Few people have a job role created specifically for them, but for 25-year-old Emma Ayliffe it is a step on what is becoming a fast path to agricultural leadership.
Between low rows of cultivated green bushes in a paddock near Griffith NSW stands agronomist Emma Ayliffe – enthusiasm emanating from her.
“This is the most southern mung bean crop in Australia, which is pretty exciting,” she says.
“We will harvest later and we are hoping for really good results.”
That she stands on the cusp of something new and innovative is common ground for Emma who is taking every opportunity to learn about, and share her love of, agronomy and in particular the cotton industry.
Emma’s journey to this point has been a colourful and sweeping exploration of agriculture.
She grew up tailing wild merinos on station country between Port Augusta and Coober Pedy, has hand-cut rice straw in India, worked in expansive fields of wheat and canola, and farmed the lake beds of Menindee; the last a job that propelled her into the world of cotton and research.
In the 1980s Tandou Limited launched a visionary and ambitious plan to irrigate the outback and grow cotton on the lakebeds near Menindee in western NSW.
“Tandou is an amazing place to see for the first time,” Emma says.
“I remember driving out 140km from Broken Hill for my interview and rounding a bend over a red sand hill to be greeted with fields of green. I had only seen cotton once in my life, so I had no clue about how to grow it, but I got the job, packed up my stuff, moved in to my one bedroom Jayco unit and had my first experience with irrigation and cotton.”
Her job at Tandou was multi-facetted; anything from irrigation scheduling and insect management to community liaison and on-farm trials.
She became secretary of the Menindee and Lower Darling Cotton Growers Association, co-launched a Facebook page called Agro Tales from the Field and began her leadership journey by joining Art4Agriculture’s Young Farming Champions program.
As a Young Farming Champion Emma underwent training to improve and refine her communication skills to advocate for agriculture.
“Cotton is an amazing crop and an amazing industry to be part of,” she says. “Coming from SA – and downstream of the Murray-Darling river system – I grew up hearing many misinformed negatives about it but it’s not until you immerse yourself into this world you truly appreciate how the industry is so open and excited about sharing its story.” Emma, too, began sharing the story as she spoke to school students as part of The Archibull Prize.
“Emma always prepares thoroughly for her school visits, contacting each teacher and getting a clear understanding of where the students are at, what lights their fire and how she can tailor her talk to suit the students’ needs,” Art4Agriculture founder Lynne Strong says.
“She makes a point of ensuring she provides a unique and memorable experience every time she visits a school and you know ten years down the track the students will remember her name and her love for what she does.”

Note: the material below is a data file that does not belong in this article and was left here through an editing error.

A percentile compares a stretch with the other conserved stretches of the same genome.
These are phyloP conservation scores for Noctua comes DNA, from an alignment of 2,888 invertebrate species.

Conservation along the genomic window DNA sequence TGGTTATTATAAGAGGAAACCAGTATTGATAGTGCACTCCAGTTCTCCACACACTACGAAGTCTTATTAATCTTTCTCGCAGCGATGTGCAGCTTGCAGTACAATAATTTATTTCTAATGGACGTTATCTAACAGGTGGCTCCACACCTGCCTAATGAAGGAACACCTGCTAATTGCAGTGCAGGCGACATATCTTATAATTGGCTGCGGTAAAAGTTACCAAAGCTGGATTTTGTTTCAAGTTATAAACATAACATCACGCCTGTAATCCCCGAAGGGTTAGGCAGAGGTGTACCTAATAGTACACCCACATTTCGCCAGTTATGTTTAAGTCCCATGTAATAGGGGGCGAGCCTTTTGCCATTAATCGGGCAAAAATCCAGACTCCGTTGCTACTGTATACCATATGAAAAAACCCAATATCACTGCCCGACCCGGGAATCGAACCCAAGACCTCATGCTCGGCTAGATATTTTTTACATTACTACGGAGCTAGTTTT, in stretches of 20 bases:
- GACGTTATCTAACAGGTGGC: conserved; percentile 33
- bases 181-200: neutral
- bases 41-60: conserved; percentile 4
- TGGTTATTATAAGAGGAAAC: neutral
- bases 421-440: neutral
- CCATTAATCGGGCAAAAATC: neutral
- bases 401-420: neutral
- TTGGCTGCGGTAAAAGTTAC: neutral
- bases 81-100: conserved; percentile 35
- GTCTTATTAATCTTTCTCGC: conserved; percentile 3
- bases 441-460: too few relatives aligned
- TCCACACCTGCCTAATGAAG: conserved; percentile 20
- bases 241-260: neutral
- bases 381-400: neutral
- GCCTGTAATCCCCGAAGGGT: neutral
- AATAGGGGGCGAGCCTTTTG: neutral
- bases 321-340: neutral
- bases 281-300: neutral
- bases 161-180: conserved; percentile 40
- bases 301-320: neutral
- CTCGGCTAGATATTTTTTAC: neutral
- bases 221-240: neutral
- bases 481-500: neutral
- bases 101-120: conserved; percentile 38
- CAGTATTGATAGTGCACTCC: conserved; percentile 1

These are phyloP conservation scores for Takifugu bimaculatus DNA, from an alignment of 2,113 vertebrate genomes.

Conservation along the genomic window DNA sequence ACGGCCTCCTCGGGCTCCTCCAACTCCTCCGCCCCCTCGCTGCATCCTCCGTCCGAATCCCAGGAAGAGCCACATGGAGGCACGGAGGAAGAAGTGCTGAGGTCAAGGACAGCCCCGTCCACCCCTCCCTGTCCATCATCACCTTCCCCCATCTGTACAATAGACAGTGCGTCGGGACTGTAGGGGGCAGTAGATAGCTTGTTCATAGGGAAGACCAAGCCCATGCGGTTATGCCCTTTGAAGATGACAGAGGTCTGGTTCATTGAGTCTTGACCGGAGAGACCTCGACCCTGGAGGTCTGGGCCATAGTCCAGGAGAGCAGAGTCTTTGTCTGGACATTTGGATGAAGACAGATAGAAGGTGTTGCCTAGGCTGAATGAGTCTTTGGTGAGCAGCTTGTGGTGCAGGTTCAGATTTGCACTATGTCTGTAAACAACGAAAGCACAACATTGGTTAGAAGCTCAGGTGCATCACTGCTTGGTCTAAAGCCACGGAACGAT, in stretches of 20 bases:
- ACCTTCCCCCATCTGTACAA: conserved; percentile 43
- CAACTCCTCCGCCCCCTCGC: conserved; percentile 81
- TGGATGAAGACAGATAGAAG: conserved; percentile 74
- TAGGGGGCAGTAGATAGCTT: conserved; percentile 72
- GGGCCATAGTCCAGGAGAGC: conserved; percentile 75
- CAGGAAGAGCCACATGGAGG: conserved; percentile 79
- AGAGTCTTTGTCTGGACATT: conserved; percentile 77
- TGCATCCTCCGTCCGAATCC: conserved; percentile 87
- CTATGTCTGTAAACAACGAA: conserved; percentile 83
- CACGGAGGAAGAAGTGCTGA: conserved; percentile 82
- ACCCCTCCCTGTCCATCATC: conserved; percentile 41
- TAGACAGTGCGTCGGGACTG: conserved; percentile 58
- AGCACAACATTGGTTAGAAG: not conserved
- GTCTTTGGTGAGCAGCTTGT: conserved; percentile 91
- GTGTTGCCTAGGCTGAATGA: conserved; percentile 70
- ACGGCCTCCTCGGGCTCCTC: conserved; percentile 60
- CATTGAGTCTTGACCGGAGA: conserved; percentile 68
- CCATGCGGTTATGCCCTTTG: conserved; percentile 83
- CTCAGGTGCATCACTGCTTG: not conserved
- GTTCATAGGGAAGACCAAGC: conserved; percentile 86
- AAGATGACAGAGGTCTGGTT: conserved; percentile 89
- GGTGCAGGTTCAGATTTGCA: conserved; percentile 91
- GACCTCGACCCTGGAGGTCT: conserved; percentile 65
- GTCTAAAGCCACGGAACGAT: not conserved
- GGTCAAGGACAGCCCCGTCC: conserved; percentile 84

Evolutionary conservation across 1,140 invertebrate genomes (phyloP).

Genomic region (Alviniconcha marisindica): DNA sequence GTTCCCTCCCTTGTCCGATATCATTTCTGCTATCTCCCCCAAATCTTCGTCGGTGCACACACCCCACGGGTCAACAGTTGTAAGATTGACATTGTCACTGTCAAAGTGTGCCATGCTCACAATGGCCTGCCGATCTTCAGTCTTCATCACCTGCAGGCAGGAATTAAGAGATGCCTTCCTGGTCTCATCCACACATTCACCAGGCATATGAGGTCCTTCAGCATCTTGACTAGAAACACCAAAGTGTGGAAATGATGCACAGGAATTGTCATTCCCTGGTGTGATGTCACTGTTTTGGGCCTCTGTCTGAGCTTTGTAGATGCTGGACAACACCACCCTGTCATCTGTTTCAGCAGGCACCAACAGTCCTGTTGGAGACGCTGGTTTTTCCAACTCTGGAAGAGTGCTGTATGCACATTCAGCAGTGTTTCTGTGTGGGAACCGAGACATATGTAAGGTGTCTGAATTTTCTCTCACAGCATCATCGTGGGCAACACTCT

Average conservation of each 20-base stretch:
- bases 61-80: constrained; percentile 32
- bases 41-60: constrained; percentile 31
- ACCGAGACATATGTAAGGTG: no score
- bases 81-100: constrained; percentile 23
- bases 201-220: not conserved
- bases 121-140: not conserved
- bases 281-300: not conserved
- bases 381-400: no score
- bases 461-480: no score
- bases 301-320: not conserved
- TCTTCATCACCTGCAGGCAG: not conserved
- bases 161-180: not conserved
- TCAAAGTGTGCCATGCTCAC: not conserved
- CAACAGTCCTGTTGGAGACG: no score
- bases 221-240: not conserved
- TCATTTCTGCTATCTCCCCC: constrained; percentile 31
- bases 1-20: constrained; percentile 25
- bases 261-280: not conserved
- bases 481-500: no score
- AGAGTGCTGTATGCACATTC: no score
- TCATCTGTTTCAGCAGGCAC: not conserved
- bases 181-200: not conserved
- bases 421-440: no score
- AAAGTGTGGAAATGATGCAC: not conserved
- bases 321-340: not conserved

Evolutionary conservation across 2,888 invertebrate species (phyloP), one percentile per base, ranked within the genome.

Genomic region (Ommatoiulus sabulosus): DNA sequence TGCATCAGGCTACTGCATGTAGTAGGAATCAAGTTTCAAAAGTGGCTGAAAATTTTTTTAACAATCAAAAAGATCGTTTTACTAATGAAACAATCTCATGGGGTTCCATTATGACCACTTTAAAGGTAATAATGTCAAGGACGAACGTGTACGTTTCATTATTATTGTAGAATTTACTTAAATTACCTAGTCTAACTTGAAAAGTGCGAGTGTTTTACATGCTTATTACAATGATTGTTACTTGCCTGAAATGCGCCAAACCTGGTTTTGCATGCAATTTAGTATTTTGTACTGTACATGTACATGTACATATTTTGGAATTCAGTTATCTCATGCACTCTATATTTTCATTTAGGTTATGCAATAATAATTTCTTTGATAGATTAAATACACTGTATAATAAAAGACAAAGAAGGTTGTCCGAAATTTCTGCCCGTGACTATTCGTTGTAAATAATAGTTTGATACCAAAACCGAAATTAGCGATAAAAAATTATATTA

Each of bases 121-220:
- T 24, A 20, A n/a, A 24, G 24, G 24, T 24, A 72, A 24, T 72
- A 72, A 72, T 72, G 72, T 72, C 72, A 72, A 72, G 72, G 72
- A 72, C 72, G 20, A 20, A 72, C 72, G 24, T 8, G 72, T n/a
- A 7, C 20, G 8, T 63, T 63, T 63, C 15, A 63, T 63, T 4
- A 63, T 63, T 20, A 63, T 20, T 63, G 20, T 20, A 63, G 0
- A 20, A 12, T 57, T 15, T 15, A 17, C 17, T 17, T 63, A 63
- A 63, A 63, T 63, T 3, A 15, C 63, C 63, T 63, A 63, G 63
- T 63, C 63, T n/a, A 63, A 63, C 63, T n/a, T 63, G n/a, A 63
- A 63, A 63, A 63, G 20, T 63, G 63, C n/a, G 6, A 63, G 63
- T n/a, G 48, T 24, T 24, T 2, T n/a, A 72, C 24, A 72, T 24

Lynne was not the only person becoming aware of Emma’s emerging talents. Over at Griffith Elders agronomist Heath McWhirter was also watching. Impressed with her design and execution of research projects at Tandou he began to imagine a role to harness those talents, and when the opportunity arose offered her a job designed specifically around her.
“This is a unique role within Elders,” Heath says.
“Half of it is doing research, development and extension and the other half is agronomy. Because Emma is off farm she understands the production side of things in the field, and by doing trials the growers are getting the research done on their farm.
“It also works well for the ag-tech companies because if they get a new product we can straight away send it to our client base. Clients seem to get the uptake of the product quicker because of Emma’s role.
“She’s a self-starter, she’s got plenty of drive to make things happen, she always meets deadlines, and she builds relationships really quickly,” Heath continues. “She basically took on my client base to the east of Griffith and within 2-3 weeks all those guys were confident in her and her ability. She can relate to growers in the field. She is above and beyond my expectations when I started the role.”
Emma is working hard in her new role and enjoying all the challenges it presents, and has continued to pursue other avenues that complement and support her career. She is the sponsorship coordinator for the Southern Valleys Cotton Growers Association, is studying for a Masters Degree in agricultural science, and for the last 18 months has been involved with the Future Cotton Leaders Program.
“It has been a process of learning a lot about myself,” Emma says, “and I love learning and then sharing information. I love being able to go out on farm and help growers to do the best job they possibly can.”
“Emma epitomises the ethos that great leaders inspire others to do what inspires them,” Lynne says.
“She has the pivotal skill of being able to read her audience and adapt to new and different situations and communicate in a way that resonates with the people she is reaching out to.
“She also knows communication is a two-way street and being a good listener and asking questions is vital.
For all the accolades perhaps the most telling of Emma’s leadership potential is back in the office at Elders. “The more work we do the more demand we seem to find,” Heath says.
“We’ve actually got enough work to put another graduate on working under Emma.”
A move into mentoring will not faze Emma Ayliffe – a young lady already a leader in her field.
Image: Emma Ayliffe